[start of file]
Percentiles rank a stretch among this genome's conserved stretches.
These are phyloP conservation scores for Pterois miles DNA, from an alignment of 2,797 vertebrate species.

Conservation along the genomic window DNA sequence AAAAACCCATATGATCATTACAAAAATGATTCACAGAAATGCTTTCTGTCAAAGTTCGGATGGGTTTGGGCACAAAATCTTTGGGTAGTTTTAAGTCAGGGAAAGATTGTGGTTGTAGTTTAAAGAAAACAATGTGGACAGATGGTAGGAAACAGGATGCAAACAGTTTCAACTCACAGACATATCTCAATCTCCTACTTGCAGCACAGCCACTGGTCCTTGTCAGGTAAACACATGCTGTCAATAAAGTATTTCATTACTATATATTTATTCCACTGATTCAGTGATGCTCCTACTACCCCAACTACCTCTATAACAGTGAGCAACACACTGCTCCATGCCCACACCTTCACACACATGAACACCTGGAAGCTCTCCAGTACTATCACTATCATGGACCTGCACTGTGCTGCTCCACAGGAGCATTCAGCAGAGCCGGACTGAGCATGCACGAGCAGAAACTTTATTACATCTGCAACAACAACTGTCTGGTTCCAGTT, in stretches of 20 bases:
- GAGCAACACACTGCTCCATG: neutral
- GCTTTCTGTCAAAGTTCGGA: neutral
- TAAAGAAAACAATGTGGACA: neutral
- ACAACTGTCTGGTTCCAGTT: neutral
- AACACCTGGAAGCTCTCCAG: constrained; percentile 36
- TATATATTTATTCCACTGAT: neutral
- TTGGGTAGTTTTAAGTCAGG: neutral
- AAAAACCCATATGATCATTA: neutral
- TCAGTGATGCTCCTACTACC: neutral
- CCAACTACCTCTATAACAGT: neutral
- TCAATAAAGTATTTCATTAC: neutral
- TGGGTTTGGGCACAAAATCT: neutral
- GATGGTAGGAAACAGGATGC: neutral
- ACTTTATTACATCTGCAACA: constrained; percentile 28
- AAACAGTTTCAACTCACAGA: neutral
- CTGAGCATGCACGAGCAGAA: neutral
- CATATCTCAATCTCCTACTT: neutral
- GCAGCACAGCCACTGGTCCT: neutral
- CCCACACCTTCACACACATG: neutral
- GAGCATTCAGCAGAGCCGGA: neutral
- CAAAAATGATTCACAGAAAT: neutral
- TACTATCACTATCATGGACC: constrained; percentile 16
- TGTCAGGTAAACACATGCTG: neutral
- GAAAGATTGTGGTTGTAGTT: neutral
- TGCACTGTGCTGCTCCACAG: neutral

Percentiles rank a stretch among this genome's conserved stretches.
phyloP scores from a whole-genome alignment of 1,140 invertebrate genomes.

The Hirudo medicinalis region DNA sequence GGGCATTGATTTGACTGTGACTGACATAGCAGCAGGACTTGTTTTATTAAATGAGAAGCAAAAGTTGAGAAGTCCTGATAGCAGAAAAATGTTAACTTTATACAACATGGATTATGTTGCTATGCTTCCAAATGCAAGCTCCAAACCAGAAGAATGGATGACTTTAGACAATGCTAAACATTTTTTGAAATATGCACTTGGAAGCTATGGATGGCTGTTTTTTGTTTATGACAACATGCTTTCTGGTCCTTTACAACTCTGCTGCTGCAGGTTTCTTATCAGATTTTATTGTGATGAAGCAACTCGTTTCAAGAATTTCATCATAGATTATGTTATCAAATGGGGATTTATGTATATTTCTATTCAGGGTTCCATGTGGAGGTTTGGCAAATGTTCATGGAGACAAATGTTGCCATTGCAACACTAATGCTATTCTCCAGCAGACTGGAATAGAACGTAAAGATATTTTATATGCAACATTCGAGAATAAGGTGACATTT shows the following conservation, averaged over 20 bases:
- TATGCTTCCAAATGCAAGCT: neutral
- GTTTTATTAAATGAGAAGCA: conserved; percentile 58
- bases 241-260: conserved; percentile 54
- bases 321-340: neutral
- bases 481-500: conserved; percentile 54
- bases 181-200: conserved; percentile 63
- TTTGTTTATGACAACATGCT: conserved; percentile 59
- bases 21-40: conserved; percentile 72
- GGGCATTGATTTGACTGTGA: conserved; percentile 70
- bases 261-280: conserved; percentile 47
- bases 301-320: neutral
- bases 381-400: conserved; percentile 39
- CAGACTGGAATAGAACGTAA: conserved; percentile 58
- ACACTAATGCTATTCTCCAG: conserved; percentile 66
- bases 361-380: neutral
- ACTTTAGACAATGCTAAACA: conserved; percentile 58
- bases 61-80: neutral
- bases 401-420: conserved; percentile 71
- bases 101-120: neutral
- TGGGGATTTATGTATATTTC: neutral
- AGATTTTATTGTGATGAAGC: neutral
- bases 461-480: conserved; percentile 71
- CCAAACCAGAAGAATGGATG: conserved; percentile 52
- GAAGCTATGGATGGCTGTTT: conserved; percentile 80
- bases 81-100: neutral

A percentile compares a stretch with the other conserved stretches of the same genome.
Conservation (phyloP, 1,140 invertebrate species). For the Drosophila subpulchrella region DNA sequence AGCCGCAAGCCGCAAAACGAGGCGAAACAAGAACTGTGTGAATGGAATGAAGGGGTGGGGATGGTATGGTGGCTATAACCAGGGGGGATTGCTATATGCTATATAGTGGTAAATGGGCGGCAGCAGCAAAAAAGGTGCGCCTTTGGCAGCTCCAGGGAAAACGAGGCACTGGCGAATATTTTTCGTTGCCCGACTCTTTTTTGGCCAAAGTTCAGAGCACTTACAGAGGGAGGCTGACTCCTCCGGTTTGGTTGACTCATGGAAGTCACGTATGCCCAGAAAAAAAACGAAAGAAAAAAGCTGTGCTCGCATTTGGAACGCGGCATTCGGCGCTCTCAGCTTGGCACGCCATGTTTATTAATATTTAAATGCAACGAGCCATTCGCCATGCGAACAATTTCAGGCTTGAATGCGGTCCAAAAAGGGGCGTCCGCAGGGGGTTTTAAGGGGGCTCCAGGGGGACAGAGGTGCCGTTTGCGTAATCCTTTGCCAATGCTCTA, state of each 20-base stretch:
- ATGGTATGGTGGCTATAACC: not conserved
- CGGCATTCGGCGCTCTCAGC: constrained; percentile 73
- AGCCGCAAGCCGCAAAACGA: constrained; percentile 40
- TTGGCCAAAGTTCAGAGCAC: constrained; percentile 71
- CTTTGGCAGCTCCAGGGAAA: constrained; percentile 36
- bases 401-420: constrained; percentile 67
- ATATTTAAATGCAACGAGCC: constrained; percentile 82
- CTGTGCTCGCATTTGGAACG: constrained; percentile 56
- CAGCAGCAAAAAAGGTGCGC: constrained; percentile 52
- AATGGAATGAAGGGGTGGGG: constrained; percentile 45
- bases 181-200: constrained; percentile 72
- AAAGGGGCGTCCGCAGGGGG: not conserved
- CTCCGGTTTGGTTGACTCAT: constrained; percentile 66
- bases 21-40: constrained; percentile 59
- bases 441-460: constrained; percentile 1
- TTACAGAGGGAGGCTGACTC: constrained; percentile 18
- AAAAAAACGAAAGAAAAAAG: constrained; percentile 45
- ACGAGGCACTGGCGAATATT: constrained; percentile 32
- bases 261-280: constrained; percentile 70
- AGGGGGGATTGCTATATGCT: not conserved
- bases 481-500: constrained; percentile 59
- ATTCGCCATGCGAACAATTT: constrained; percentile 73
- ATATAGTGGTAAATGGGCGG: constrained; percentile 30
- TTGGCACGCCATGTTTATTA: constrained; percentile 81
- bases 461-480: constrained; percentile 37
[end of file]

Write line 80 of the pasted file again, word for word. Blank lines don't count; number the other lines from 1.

- ATTCGCCATGCGAACAATTT: constrained; percentile 73